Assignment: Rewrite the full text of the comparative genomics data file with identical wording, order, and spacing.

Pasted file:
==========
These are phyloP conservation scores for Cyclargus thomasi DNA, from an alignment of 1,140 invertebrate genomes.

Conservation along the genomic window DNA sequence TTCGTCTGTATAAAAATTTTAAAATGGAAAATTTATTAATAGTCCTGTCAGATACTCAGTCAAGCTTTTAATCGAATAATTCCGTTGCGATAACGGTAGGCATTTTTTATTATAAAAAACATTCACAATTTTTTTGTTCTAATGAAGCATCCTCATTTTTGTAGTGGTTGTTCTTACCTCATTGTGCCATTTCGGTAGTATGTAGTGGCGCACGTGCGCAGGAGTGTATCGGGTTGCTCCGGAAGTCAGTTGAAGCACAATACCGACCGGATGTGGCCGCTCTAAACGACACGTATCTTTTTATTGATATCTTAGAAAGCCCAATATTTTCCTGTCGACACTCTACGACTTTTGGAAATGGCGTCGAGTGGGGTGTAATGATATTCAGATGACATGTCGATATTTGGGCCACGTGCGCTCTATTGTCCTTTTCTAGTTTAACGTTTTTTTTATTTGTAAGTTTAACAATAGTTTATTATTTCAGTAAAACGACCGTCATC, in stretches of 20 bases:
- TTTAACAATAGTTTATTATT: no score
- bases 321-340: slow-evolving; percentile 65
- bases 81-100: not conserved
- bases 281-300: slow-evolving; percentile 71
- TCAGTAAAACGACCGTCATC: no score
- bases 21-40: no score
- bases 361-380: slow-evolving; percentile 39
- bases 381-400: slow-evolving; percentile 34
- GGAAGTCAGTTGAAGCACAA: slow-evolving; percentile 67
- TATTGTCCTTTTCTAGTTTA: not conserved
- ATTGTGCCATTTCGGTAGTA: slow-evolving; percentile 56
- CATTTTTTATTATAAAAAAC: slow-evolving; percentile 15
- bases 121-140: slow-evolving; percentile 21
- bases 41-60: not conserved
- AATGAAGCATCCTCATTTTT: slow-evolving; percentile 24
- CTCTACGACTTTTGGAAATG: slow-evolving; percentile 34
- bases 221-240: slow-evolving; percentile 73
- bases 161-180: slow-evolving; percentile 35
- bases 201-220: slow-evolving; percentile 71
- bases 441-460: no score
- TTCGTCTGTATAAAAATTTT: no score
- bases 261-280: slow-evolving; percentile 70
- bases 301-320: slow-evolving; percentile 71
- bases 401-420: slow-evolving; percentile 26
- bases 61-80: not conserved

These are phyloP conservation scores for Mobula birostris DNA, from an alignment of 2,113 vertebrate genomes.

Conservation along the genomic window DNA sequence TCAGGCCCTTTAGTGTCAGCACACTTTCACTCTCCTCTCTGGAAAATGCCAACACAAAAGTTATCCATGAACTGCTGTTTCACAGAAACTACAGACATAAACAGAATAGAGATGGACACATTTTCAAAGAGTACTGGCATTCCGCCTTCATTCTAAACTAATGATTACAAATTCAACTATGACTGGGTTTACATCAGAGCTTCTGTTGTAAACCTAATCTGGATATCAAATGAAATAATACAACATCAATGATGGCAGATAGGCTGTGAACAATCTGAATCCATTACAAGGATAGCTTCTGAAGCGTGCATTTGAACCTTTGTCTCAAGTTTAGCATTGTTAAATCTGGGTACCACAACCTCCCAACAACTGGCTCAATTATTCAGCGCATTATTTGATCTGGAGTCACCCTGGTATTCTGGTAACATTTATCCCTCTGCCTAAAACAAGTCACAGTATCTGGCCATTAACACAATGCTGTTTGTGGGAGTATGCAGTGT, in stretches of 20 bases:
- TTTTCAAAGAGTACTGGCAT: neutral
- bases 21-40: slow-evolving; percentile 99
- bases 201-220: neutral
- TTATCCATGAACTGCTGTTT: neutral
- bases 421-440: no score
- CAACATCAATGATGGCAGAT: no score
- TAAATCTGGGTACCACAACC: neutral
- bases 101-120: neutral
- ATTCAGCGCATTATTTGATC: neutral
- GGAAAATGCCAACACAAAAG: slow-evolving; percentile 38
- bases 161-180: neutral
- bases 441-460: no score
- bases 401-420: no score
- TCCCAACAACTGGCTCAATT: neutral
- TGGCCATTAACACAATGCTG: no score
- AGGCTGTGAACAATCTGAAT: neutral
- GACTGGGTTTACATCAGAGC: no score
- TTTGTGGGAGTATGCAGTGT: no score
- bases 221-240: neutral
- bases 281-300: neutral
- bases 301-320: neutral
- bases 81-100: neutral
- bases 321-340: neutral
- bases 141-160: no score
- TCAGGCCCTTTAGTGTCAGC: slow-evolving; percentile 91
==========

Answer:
These are phyloP conservation scores for Cyclargus thomasi DNA, from an alignment of 1,140 invertebrate genomes.

Conservation along the genomic window DNA sequence TTCGTCTGTATAAAAATTTTAAAATGGAAAATTTATTAATAGTCCTGTCAGATACTCAGTCAAGCTTTTAATCGAATAATTCCGTTGCGATAACGGTAGGCATTTTTTATTATAAAAAACATTCACAATTTTTTTGTTCTAATGAAGCATCCTCATTTTTGTAGTGGTTGTTCTTACCTCATTGTGCCATTTCGGTAGTATGTAGTGGCGCACGTGCGCAGGAGTGTATCGGGTTGCTCCGGAAGTCAGTTGAAGCACAATACCGACCGGATGTGGCCGCTCTAAACGACACGTATCTTTTTATTGATATCTTAGAAAGCCCAATATTTTCCTGTCGACACTCTACGACTTTTGGAAATGGCGTCGAGTGGGGTGTAATGATATTCAGATGACATGTCGATATTTGGGCCACGTGCGCTCTATTGTCCTTTTCTAGTTTAACGTTTTTTTTATTTGTAAGTTTAACAATAGTTTATTATTTCAGTAAAACGACCGTCATC, in stretches of 20 bases:
- TTTAACAATAGTTTATTATT: no score
- bases 321-340: slow-evolving; percentile 65
- bases 81-100: not conserved
- bases 281-300: slow-evolving; percentile 71
- TCAGTAAAACGACCGTCATC: no score
- bases 21-40: no score
- bases 361-380: slow-evolving; percentile 39
- bases 381-400: slow-evolving; percentile 34
- GGAAGTCAGTTGAAGCACAA: slow-evolving; percentile 67
- TATTGTCCTTTTCTAGTTTA: not conserved
- ATTGTGCCATTTCGGTAGTA: slow-evolving; percentile 56
- CATTTTTTATTATAAAAAAC: slow-evolving; percentile 15
- bases 121-140: slow-evolving; percentile 21
- bases 41-60: not conserved
- AATGAAGCATCCTCATTTTT: slow-evolving; percentile 24
- CTCTACGACTTTTGGAAATG: slow-evolving; percentile 34
- bases 221-240: slow-evolving; percentile 73
- bases 161-180: slow-evolving; percentile 35
- bases 201-220: slow-evolving; percentile 71
- bases 441-460: no score
- TTCGTCTGTATAAAAATTTT: no score
- bases 261-280: slow-evolving; percentile 70
- bases 301-320: slow-evolving; percentile 71
- bases 401-420: slow-evolving; percentile 26
- bases 61-80: not conserved

These are phyloP conservation scores for Mobula birostris DNA, from an alignment of 2,113 vertebrate genomes.

Conservation along the genomic window DNA sequence TCAGGCCCTTTAGTGTCAGCACACTTTCACTCTCCTCTCTGGAAAATGCCAACACAAAAGTTATCCATGAACTGCTGTTTCACAGAAACTACAGACATAAACAGAATAGAGATGGACACATTTTCAAAGAGTACTGGCATTCCGCCTTCATTCTAAACTAATGATTACAAATTCAACTATGACTGGGTTTACATCAGAGCTTCTGTTGTAAACCTAATCTGGATATCAAATGAAATAATACAACATCAATGATGGCAGATAGGCTGTGAACAATCTGAATCCATTACAAGGATAGCTTCTGAAGCGTGCATTTGAACCTTTGTCTCAAGTTTAGCATTGTTAAATCTGGGTACCACAACCTCCCAACAACTGGCTCAATTATTCAGCGCATTATTTGATCTGGAGTCACCCTGGTATTCTGGTAACATTTATCCCTCTGCCTAAAACAAGTCACAGTATCTGGCCATTAACACAATGCTGTTTGTGGGAGTATGCAGTGT, in stretches of 20 bases:
- TTTTCAAAGAGTACTGGCAT: neutral
- bases 21-40: slow-evolving; percentile 99
- bases 201-220: neutral
- TTATCCATGAACTGCTGTTT: neutral
- bases 421-440: no score
- CAACATCAATGATGGCAGAT: no score
- TAAATCTGGGTACCACAACC: neutral
- bases 101-120: neutral
- ATTCAGCGCATTATTTGATC: neutral
- GGAAAATGCCAACACAAAAG: slow-evolving; percentile 38
- bases 161-180: neutral
- bases 441-460: no score
- bases 401-420: no score
- TCCCAACAACTGGCTCAATT: neutral
- TGGCCATTAACACAATGCTG: no score
- AGGCTGTGAACAATCTGAAT: neutral
- GACTGGGTTTACATCAGAGC: no score
- TTTGTGGGAGTATGCAGTGT: no score
- bases 221-240: neutral
- bases 281-300: neutral
- bases 301-320: neutral
- bases 81-100: neutral
- bases 321-340: neutral
- bases 141-160: no score
- TCAGGCCCTTTAGTGTCAGC: slow-evolving; percentile 91